William Shakespeare wrote a line you may have heard before:
Friends, Romans, countrymen, lend me your ears!John Kass of the Chicago Tribune wrote a line you are most likely hearing for the first time today:
People of New Orleans, lend me your ears.Both men hoped for the line to ignite a rhetorical flourish meant to turn the tide of public opinion around, to make roundly vilified a subject who before was wholly venerated. By the time the unbiased reader finishes Kass’ article “Love the city, mourn the football team,” he or she will conclude that the author from Chicago has not the rhetorical mastery of a Marc Anthony, the character who uttered the famous speech from which Kass’ inspiration is drawn, nor the writing genius of a Shakespeare.
In Marc Antony’s speech in “Julius Caesar,” Shakespeare follows his famous first line with an adept display of irony:
I come to bury Caesar, not to praise him.It is irony, because Antony’s intent is exactly the opposite. He shall praise Caesar in such a way that, by the end of his speech, the mob he was addressing has turned their anger away from Caesar towards Brutus, who just before the speech they were willing to crown the next Caesar.
Kass’ first-line/second-line combination doesn’t have quite the same punch:
People of New Orleans, lend me your ears.It’s all downhill from there.
We are not your sponge.
A football is an oval hunk of leather. And large, fast and supremely violent men catch it and run with it as others try to smash them to the ground.Um, no. I don’t get it. Please give me more examples.
But a sponge is porous and soft, often pink, or yellow, belonging in a sink or the tub. There is no violence in a sponge. A sponge is designed to sop up unwanted water.
And New Orleans, please understand this: We like you guys. But we're not your sponge.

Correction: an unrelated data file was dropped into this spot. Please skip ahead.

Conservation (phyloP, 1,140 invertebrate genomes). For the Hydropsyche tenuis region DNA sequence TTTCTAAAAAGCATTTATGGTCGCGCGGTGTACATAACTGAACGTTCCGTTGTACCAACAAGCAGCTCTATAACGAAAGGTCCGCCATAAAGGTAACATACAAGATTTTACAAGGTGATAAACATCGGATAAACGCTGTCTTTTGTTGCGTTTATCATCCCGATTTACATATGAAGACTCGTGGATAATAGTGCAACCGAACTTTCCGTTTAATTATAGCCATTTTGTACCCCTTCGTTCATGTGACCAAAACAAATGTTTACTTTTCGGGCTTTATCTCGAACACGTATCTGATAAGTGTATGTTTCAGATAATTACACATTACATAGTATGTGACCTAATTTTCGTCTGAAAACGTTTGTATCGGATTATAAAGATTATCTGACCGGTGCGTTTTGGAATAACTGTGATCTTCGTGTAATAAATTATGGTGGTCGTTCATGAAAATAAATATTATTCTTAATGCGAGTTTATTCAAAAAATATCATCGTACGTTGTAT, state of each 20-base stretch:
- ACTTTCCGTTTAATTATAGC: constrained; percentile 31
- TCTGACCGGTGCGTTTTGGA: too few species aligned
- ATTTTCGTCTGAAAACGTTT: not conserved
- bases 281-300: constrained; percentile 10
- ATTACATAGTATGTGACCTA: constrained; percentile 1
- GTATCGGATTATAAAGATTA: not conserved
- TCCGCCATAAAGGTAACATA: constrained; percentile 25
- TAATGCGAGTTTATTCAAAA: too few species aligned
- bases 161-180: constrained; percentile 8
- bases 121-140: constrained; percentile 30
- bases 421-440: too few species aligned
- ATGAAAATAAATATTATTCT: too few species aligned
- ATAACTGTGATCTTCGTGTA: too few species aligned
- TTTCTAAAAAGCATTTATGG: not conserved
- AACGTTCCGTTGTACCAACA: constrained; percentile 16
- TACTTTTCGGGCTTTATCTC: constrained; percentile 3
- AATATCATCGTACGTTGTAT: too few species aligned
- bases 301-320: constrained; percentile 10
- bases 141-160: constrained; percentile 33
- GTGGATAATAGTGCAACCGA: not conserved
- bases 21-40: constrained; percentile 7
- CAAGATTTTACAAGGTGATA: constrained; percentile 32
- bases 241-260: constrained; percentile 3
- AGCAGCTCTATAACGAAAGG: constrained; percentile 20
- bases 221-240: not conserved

Chicago is not your paper towel, either, or your Shop-Vac or your spaghetti mop or your squeegee.Oh, wait. Now I get it. The honorable Mr. Kass thinks we New Orleanians beleive that beating the Chicago Bears will finally rid us of that flood of ours.
So no matter what happens Sunday in the NFC championship game between the Bears and the Saints, it has nothing to do with that flood of yours.
We're not sopping up your water.
Do you think Mr. Kass knows that our streets are no longer flooded and that, since our pumps kicked in September of ’05 and helped finish the Army Corps of Engineers’ job, we haven’t needed a sponge, paper towel, Shop-Vac, spaghetti mop, or squeegee to sop up Katrina’s waters?
Or do you think he is a little confused by the endless use of “file video” on CNN showing the streets of New Orleans underwater? That’s okay. I can see how an honorable man can overlook this small fact.
What follows is, I think, Mr. Kass’ point:
This is football.Yes, it is. And I, for one, am glad that Mr. Kass pointed that out to us New Orleanians. I am now satisfied that I leant my ear.
This is football, where what happens off the field never affects play on the field.
This is football, where motivation acquired before a game never helps during a game.
This is football, where a victory is just one more check in the win column.
This is football. It is just a game.
What about the game?